A plane is not going to be a short cut as opposed to a belt sander. A plane is going to be more work and may result in flaws that you will have to sand out anyway.

I would use the belt sander with first a coarse grade and then with a finer grade of belt.

I have a Bosch belt sander and I have a sanding frame that goes with it. This device mounts on the sander and provides support and stability so the sander doesn’t dig in and gouge the work surface.

A belt sander should do a fine job of removing layers of paint and varnish. You need to start the job with a course grit. You might want to start with chemicals though to get rid of most of it. In general, the less vile and toxic the stripper is, the less effective it will be. But if you can the coatings softened, you can scrape most of it off. For use on a staircase, you have heartwood, which can be very brittle, so watch out for power planers causing a lot of chipping. Whatever method you use, work with the grain, not against it.

I’ve seen my grandad smooth warped wood boards with a draw knife. Also seen him remove thick layers of paint with one.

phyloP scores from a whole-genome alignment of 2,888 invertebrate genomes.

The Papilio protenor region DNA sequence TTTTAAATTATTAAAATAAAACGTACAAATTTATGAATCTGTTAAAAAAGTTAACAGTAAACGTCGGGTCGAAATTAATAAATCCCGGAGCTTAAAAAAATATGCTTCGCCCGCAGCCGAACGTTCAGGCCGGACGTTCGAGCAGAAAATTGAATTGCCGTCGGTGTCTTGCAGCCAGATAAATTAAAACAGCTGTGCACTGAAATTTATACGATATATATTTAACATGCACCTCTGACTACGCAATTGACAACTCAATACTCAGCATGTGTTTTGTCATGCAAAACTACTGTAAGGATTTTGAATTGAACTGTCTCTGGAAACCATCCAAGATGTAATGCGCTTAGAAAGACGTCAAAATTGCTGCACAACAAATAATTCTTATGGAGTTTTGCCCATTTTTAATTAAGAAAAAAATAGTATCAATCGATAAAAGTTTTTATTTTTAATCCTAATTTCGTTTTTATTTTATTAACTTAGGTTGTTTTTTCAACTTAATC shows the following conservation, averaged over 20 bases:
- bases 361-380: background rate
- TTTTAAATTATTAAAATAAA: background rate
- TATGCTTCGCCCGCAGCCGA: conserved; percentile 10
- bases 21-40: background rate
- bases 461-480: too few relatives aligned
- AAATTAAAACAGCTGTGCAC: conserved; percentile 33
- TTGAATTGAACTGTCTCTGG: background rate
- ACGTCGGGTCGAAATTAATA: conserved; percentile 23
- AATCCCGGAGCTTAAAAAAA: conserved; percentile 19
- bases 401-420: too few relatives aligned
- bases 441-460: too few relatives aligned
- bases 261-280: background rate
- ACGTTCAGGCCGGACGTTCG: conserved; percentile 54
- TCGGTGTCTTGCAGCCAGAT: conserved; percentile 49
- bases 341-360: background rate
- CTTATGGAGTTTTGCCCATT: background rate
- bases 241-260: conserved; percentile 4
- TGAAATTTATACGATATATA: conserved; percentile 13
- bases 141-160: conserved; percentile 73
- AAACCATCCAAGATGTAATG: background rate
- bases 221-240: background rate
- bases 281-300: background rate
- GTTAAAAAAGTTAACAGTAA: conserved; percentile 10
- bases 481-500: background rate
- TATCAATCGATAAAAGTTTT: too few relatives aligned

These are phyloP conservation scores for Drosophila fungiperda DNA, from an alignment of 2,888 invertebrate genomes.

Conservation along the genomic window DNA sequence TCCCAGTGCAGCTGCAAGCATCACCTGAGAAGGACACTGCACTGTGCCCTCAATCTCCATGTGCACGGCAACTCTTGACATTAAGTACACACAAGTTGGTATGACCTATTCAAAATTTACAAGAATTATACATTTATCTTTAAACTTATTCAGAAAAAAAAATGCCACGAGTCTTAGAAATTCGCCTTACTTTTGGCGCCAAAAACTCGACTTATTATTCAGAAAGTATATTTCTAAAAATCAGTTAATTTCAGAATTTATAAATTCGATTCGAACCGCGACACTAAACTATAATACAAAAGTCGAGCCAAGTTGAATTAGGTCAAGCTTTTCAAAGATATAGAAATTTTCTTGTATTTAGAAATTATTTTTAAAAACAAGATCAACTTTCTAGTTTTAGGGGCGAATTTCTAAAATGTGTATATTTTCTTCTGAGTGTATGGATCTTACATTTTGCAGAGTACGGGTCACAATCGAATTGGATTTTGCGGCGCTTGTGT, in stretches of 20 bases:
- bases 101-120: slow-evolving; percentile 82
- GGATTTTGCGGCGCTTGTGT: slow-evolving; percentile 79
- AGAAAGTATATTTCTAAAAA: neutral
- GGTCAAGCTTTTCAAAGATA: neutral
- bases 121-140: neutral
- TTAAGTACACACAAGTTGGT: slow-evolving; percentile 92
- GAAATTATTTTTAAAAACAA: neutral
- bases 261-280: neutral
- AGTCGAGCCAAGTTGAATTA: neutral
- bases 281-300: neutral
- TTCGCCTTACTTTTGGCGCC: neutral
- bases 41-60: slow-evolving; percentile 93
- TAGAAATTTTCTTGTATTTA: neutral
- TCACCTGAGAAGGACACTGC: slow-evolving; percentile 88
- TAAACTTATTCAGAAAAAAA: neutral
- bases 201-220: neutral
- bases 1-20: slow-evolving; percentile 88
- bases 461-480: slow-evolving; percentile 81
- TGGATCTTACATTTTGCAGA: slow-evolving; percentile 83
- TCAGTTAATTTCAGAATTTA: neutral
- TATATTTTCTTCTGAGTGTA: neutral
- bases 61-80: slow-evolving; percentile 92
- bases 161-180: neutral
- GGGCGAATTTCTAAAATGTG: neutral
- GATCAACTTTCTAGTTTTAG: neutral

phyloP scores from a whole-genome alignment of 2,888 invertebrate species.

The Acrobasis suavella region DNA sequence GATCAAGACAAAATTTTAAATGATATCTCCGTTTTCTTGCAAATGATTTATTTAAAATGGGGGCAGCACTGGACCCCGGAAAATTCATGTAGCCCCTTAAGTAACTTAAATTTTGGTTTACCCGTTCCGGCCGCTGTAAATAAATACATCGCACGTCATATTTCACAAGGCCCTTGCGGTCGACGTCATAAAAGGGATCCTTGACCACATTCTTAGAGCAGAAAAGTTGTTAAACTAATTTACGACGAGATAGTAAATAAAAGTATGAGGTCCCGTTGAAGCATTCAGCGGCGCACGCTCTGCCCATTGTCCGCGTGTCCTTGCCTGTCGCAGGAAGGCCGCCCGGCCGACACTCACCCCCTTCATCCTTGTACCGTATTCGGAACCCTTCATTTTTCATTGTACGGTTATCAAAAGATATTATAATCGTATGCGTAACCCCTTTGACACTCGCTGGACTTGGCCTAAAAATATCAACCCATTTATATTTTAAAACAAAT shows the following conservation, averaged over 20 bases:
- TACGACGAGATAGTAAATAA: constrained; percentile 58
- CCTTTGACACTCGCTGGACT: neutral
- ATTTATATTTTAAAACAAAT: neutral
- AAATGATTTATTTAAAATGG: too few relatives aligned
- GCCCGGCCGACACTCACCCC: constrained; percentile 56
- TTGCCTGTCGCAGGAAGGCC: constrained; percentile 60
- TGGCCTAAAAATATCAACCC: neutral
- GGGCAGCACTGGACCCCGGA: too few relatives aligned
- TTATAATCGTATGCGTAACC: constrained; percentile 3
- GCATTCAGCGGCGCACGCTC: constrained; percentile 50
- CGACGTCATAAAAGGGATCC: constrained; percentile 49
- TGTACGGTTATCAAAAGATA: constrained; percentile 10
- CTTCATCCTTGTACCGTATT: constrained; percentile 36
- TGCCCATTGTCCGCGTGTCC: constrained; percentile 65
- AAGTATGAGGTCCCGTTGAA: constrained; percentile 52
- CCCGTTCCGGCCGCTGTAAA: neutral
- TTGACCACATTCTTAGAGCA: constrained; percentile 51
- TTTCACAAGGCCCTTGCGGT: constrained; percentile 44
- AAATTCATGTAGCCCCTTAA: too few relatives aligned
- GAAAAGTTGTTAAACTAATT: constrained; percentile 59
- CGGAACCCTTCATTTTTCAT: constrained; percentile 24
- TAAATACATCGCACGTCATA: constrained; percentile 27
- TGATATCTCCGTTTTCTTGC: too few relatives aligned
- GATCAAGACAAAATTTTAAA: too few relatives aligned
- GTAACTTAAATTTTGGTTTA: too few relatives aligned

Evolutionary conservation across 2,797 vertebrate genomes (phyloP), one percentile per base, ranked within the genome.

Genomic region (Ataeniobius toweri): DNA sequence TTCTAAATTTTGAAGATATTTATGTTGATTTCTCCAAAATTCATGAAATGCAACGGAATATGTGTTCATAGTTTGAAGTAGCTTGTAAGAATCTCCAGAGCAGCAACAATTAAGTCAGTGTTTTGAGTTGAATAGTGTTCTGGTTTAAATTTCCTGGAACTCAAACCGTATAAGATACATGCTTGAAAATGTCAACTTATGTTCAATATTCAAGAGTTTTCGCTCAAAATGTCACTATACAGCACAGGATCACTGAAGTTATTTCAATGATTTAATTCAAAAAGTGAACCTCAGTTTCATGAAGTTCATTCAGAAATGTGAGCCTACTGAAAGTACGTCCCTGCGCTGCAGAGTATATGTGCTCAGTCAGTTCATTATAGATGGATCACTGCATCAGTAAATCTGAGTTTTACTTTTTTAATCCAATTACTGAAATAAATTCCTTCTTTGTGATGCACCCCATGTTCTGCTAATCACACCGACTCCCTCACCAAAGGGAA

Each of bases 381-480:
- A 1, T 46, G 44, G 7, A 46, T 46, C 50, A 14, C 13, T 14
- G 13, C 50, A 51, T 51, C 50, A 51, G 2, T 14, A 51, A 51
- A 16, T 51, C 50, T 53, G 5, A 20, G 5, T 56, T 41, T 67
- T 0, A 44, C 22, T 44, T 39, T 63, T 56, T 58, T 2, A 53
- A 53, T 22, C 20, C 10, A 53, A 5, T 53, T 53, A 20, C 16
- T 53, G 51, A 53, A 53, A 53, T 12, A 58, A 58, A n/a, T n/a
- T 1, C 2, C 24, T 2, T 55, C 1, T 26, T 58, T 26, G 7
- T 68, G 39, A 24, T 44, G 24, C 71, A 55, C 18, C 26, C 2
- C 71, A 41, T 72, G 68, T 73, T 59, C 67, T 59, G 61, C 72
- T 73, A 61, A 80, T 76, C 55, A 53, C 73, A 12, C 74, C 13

Any hand tool requires lots of practice. I’ve used a draw knife before and never got the results my grandad did.

The reason why you’re not getting satisfaction from the belt sander is because varnish likes to melt into a belt clogging mess. They sell open mesh sanding belts which eliminates the problem.

My suggesting is to use a paint scraper, then some nice gel stripper.

Paint remover and a scraper. I generally use zip strip. Once you get the majority of the finish removed, hit it with the sander, on the slowest speed.

Paint isn’t, varnish is. I have experience with that. Varnish will clog up the planer blades pretty quick and make a mess. The blades get hot and melt the varnish, that’s why the OP’s buddy won’t let him use his planer. Running painted boards through a planer makes a mess that is a pain to clean. I only use my planer on unfinished wood now.